NBC News anchor Brian Williams spoke Friday for the first time since his suspension and demotion, saying “my ego got the better of me” when he told a false story on the “NBC Nightly News” about being forced down by enemy fire in a military helicopter during the 2003 U.S. invasion of Iraq.
Without fanfare, apology or comment about his recent troubles, Brian Williams returned to television as a news anchor Tuesday for the first time in seven months as he led MSNBC’s coverage of Pope Francis’ visit to the U.S.
Brian Williams, the popular NBC News anchor who became embroiled in controversy over false statements he made about his reporting, will no longer be the anchor of the network’s evening newscast and will be assigned to handling breaking news on cable network MSNBC.
Sportscaster Keith Olbermann is no stranger to being suspended -- he was briefly taken off his ESPN show last month after getting into a fight on Twitter -- so it’s not surprising that he has great sympathy for embattled newsman Brian Williams.
While most in the media will only go public with statements of shock and disbelief at Brian Williams’ on-air exaggerations that led to his six-month suspension, Alec Baldwin offered up a more psychological reasoning.
In the hallways at NBC headquarters here, the walls are adorned with photos of “Nightly News” anchor Brian Williams covering stories around the world, underscored by snippets from a recent ad campaign: “He’s been there.
The following statement from NBC Anchorman Brian Williams was posted on the network’s website Saturday: In the midst of a career spent covering and consuming news, it has become painfully apparent to me that I am presently too much a part of the news, due to my actions.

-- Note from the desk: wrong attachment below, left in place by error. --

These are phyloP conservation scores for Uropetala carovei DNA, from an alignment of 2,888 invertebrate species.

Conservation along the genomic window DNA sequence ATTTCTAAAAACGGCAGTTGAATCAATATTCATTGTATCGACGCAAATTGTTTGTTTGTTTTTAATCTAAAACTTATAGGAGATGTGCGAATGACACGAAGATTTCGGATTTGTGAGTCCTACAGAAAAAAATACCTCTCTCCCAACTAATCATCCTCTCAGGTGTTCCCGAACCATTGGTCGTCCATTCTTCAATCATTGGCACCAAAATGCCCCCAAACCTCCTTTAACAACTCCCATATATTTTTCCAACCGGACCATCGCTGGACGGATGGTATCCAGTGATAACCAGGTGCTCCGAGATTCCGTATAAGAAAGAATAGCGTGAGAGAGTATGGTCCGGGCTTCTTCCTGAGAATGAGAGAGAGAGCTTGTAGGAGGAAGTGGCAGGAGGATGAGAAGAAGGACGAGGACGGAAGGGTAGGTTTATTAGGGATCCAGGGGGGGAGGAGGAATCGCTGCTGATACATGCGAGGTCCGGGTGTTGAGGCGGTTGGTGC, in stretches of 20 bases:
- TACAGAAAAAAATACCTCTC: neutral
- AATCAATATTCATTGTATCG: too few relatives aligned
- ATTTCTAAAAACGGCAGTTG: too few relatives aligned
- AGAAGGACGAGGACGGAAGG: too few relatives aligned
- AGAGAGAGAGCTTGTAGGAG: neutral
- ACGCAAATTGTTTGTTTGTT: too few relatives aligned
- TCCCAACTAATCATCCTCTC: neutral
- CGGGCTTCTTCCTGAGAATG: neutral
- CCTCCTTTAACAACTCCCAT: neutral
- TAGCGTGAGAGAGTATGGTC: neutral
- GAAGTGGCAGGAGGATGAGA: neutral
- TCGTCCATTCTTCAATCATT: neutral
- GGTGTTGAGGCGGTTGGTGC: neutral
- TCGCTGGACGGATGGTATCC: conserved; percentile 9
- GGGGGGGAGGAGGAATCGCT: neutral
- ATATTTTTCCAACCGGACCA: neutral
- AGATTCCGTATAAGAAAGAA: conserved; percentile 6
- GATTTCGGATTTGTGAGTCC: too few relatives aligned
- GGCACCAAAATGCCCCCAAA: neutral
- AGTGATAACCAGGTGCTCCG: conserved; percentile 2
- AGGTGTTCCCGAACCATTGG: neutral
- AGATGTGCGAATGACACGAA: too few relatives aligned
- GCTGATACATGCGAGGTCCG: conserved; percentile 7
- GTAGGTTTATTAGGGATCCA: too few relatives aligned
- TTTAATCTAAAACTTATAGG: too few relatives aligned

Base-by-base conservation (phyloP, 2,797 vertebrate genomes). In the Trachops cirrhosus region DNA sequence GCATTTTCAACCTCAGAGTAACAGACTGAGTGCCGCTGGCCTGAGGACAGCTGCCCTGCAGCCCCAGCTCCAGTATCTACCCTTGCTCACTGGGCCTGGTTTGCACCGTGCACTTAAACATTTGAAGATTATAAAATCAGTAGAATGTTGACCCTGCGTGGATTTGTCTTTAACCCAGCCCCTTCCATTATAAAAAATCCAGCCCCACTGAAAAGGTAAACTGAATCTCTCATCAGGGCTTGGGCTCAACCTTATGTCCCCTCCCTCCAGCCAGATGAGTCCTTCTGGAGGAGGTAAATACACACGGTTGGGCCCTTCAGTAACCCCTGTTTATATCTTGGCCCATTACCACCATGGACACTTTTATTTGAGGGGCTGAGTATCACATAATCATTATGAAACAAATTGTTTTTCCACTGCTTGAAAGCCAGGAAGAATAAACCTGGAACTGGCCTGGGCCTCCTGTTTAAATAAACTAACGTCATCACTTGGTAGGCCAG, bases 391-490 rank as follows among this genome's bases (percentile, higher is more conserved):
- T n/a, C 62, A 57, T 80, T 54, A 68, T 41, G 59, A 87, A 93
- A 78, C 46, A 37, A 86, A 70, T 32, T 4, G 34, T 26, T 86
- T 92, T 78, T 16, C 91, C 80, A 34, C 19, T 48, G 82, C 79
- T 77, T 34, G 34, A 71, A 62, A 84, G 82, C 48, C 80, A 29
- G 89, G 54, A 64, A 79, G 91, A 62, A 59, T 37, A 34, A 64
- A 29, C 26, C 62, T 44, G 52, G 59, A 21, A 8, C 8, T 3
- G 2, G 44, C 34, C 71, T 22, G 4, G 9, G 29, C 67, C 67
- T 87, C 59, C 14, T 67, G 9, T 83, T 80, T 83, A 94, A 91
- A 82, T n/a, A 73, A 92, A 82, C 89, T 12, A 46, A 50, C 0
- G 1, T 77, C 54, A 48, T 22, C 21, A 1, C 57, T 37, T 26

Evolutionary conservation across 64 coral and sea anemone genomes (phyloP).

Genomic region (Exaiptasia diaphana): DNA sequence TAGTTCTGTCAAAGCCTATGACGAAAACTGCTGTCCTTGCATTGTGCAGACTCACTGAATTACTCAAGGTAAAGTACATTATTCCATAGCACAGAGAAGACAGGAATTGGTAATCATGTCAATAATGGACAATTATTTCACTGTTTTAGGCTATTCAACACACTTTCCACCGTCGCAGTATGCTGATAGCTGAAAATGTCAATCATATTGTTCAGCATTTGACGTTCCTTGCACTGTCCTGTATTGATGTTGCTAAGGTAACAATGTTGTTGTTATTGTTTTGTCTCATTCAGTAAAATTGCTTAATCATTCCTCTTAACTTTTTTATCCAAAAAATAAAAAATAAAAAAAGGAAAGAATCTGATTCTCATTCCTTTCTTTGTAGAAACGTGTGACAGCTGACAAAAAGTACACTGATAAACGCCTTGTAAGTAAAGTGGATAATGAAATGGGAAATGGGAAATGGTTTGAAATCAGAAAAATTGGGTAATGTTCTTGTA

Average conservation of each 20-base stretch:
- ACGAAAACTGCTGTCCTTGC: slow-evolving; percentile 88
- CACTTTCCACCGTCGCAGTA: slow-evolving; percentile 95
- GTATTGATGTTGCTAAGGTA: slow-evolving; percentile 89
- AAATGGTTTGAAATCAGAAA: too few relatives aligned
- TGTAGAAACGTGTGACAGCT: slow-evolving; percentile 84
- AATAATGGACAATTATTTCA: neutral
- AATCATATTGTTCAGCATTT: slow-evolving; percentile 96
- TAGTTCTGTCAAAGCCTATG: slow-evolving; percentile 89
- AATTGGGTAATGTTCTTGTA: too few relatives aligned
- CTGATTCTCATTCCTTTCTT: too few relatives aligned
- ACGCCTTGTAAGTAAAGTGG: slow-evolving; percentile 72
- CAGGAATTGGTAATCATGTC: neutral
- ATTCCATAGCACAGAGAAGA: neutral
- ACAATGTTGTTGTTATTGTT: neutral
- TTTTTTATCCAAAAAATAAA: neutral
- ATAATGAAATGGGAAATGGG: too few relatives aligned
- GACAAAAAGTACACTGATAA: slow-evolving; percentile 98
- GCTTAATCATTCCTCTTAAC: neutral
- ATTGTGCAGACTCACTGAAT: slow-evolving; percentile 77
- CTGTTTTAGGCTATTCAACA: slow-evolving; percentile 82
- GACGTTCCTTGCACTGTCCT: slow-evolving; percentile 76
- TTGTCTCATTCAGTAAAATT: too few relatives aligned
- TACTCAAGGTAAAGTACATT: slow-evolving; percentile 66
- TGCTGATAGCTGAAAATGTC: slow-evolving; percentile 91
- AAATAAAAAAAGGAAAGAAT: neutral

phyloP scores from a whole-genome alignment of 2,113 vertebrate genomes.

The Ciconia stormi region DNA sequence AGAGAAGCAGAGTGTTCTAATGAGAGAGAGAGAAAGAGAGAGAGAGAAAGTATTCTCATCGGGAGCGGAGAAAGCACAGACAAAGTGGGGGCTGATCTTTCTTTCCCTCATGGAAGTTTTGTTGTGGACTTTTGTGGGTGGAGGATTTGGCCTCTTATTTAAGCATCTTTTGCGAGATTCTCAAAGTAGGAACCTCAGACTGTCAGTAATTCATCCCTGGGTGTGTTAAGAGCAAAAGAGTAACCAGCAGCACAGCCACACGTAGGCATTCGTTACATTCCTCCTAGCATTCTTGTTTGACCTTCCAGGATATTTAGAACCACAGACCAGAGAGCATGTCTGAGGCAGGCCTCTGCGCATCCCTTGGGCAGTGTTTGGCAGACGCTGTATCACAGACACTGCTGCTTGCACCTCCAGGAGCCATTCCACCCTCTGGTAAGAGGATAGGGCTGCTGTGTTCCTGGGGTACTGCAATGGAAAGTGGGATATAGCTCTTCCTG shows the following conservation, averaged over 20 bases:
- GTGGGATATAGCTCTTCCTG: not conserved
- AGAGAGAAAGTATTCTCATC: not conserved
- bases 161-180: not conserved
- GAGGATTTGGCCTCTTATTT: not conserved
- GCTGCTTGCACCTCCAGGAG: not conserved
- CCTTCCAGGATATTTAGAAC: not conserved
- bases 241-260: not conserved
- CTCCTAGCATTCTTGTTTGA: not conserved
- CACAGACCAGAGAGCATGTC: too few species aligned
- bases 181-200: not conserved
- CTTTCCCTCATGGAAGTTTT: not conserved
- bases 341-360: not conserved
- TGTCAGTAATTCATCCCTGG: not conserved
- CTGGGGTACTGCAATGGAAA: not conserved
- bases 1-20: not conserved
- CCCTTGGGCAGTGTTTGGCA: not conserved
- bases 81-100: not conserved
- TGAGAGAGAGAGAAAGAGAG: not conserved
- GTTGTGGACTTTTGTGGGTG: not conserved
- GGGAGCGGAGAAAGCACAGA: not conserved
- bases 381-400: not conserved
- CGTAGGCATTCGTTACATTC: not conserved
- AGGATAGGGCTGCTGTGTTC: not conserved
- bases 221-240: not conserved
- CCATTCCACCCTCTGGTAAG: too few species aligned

It seems like everybody in media, from the cable news chatterers to the morning radio crews is talking about Brian Williams and the controversy that has erupted around an erroneous story Williams has been delivering about his time reporting in Iraq in 2003.
“NBC Nightly News” anchor Brian Williams was suspended for six months without pay for exaggerating his role in a helicopter incident in Iraq, marking the first time a network news anchor has been stripped of his duties.
An exaggerated tale of combat in which no one was injured has proved injurious to the career of Brian Williams, who was suspended for six months without pay from his post at the top-rated “NBC Nightly News.”
Brian Williams’ false statements regarding his experience on a military helicopter during the 2003 invasion of Iraq have triggered an investigation amid escalating criticism of the anchorman’s actions.